- Apple announced earlier this year that it would launch a credit card that works with its virtual payment service, Apple Pay.
- The Apple Card is made of titanium and eliminates much of the information found on a typical card – no printed number, expiration date, or security code.
- The sleek design of the card follows in the footsteps of other aesthetically pleasing cards geared toward millennials, including the Chase Sapphire Reserve Card, Venmo’s card, and even the Magnises card from Billy McFarland of Fyre Festival fame.
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Earlier this year, Apple debuted a physical credit card to work with its virtual payment service, and people took note of its sleek and minimalist design.
The Apple Card doesn’t feature numbers printed on the front and back, unlike a typical credit card with a 15- or 16-digit card number, an expiration date, and a three- or four-digit security code. All the off-white, titanium card has on it is the cardholder’s name, a chip, and the Apple logo in the top-left corner.
Apple’s high-end, minimalist credit-card design is nothing new though. In recent years, card issuers have realised they can attract millennials by focusing in part on the design of their cards. Since the Chase Sapphire Reserve Card debuted to surprising fanfare in 2016 (Chase ran out of metal for the cards in the first 10 days), other companies have followed suit.
The trend of the design-focused card – heavier because it’s made of metal instead of plastic – can be traced back to the exclusive Centurion Card from American Express. The Points Guy said a “shroud of secrecy” surrounds it, since it’s strictly invite-only, and only after a customer spends at least $US350,000 through AmEx in a year.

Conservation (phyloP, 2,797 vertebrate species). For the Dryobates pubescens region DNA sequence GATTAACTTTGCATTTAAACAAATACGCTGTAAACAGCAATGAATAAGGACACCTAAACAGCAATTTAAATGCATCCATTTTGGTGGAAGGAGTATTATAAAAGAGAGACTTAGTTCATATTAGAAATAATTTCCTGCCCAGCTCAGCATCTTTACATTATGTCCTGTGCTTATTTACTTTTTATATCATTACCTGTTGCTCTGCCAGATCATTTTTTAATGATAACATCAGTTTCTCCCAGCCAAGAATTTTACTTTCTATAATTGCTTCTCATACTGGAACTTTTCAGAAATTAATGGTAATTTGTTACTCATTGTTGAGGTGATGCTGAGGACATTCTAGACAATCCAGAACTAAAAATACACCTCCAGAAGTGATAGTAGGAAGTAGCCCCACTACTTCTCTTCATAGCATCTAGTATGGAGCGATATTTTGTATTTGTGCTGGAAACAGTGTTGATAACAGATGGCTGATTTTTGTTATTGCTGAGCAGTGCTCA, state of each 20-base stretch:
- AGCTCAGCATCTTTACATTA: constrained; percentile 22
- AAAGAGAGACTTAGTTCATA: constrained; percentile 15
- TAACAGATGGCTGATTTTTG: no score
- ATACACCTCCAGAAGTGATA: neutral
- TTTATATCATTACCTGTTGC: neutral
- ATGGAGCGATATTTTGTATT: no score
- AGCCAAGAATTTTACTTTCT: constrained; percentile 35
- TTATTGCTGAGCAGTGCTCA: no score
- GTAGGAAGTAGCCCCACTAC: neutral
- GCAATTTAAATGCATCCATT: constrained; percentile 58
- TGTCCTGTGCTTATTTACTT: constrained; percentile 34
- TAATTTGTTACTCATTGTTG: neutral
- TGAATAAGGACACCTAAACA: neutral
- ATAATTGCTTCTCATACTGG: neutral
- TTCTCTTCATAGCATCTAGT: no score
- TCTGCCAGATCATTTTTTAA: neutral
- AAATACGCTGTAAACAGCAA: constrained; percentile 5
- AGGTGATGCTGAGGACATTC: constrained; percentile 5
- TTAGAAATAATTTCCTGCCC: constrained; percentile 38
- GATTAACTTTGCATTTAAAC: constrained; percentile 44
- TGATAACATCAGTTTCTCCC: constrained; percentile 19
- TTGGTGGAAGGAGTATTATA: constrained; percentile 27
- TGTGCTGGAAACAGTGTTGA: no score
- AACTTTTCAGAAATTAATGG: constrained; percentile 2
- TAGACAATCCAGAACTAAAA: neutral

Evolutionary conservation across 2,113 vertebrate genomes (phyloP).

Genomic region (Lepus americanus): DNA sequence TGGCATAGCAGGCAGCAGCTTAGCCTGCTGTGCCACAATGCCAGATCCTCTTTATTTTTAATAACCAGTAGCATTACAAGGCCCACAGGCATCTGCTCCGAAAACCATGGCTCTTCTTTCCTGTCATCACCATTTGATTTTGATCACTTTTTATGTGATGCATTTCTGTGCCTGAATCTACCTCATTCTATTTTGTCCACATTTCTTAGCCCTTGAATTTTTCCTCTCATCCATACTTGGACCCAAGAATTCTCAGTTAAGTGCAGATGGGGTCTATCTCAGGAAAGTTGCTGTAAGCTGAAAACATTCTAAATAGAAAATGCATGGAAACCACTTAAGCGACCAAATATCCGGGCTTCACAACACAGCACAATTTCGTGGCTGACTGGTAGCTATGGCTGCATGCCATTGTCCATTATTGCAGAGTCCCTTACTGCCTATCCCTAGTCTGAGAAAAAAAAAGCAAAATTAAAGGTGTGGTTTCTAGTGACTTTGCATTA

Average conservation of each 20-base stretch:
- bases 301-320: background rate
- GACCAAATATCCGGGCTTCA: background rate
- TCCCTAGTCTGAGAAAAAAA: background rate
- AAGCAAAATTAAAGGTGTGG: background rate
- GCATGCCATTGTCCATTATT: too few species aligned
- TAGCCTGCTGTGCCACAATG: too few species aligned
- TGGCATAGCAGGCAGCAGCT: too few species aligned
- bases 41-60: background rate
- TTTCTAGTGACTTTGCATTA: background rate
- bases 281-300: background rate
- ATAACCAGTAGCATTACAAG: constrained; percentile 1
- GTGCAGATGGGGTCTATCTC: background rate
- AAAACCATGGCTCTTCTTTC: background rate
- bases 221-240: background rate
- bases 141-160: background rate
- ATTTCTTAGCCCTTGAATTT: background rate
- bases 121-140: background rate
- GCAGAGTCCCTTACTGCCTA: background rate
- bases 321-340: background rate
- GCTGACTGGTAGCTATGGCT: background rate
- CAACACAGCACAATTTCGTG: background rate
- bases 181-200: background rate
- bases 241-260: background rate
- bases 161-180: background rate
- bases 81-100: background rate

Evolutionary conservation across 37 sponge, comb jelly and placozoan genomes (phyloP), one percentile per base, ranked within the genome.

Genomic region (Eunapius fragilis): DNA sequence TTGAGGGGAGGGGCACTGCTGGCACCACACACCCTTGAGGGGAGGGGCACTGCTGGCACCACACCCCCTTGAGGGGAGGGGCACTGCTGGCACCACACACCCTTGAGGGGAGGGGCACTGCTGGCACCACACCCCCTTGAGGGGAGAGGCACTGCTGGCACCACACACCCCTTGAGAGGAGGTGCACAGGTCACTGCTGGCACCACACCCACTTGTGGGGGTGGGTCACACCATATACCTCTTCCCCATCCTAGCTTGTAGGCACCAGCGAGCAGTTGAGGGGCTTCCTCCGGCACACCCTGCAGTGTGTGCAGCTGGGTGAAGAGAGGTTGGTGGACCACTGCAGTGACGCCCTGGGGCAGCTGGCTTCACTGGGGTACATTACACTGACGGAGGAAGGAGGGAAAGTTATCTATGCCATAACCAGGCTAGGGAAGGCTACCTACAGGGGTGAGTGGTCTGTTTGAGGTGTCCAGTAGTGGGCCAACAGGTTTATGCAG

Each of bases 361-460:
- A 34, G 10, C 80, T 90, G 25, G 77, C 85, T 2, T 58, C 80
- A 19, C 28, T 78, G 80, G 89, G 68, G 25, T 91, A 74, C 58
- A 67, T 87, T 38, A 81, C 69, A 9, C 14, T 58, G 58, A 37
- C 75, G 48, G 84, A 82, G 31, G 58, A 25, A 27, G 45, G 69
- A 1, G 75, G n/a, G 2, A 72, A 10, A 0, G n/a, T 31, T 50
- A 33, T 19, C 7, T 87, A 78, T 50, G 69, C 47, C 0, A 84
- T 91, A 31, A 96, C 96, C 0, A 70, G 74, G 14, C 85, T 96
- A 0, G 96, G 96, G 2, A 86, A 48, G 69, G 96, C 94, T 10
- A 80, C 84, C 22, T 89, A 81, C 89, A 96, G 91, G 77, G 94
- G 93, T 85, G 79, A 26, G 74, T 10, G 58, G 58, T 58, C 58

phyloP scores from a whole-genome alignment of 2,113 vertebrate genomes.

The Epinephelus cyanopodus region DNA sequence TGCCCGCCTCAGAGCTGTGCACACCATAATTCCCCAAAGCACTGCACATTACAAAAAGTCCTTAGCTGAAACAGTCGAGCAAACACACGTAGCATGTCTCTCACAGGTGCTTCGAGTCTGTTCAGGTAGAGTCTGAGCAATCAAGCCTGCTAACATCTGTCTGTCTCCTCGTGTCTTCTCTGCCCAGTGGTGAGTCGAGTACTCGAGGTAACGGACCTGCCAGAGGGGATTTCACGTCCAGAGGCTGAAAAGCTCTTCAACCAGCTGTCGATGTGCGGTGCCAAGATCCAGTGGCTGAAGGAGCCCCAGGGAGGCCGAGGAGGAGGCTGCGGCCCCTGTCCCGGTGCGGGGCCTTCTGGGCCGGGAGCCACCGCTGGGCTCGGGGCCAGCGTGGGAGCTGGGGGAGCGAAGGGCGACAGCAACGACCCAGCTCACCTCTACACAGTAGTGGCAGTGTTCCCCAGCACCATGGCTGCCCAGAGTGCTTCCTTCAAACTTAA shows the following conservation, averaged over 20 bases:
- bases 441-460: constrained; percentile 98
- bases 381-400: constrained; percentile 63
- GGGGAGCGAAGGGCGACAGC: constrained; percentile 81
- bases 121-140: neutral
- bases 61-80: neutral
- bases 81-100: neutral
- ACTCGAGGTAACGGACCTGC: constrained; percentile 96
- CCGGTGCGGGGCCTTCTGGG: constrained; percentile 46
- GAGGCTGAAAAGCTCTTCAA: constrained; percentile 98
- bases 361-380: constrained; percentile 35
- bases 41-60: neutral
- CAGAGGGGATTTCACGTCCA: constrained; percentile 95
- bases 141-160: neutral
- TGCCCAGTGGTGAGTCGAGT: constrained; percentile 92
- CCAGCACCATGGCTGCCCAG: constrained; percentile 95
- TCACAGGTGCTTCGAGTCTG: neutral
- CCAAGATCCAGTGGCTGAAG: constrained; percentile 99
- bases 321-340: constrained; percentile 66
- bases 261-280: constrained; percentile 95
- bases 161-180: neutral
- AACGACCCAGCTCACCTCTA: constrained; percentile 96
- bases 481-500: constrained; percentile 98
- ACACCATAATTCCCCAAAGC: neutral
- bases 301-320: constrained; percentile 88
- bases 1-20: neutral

Other exclusive, high-end credit-card companies – including Citi, Chase, and Capital One – have taken a similar route, tightening their customer base by applying high annual fees and spending minimums.
But it’s not just established banks and credit-card companies attempting to lure millennials with design. Young fintech companies have started following suit.
Square issues all-black Cash Cards with your name or signature (or whatever you want to draw) laser-etched on the front. Venmo offers six colour options for its sleekly designed card that draws from your Venmo balance. The card from Acorns, a micro-investment-savings app, is simplistically green, while SoFi’s is aqua, and the one from Monzo, an online bank in the UK, is distinctively coral.
Then there’s the Magnises card, created by Billy McFarland of Fyre Festival infamy and endorsed by the rapper Ja Rule. The black card catered to young people who couldn’t afford the luxurious Centurion Card but wanted the exclusive benefits that Magnises advertised, like entry to elite parties and celebrity events, a swanky members-only pad, and a service for scoring in-demand concert tickets and restaurant reservations.
That venture burned out, but the idea was there. Apple has capitalised on it, with more features to draw people in to apply: no annual fees, late-payment fees, over-limit fees, or foreign-transaction fees, and a cash-back program called Daily Cash that’s free to use for Apple Pay customers.
But let’s not forget this isn’t the first physical card Apple has offered. In 1986, the company advertised an Apple Credit Card “worth up to $US2,500 of instant credit.” It had the same off-white colour but featured Apple’s old rainbow-coloured logo.
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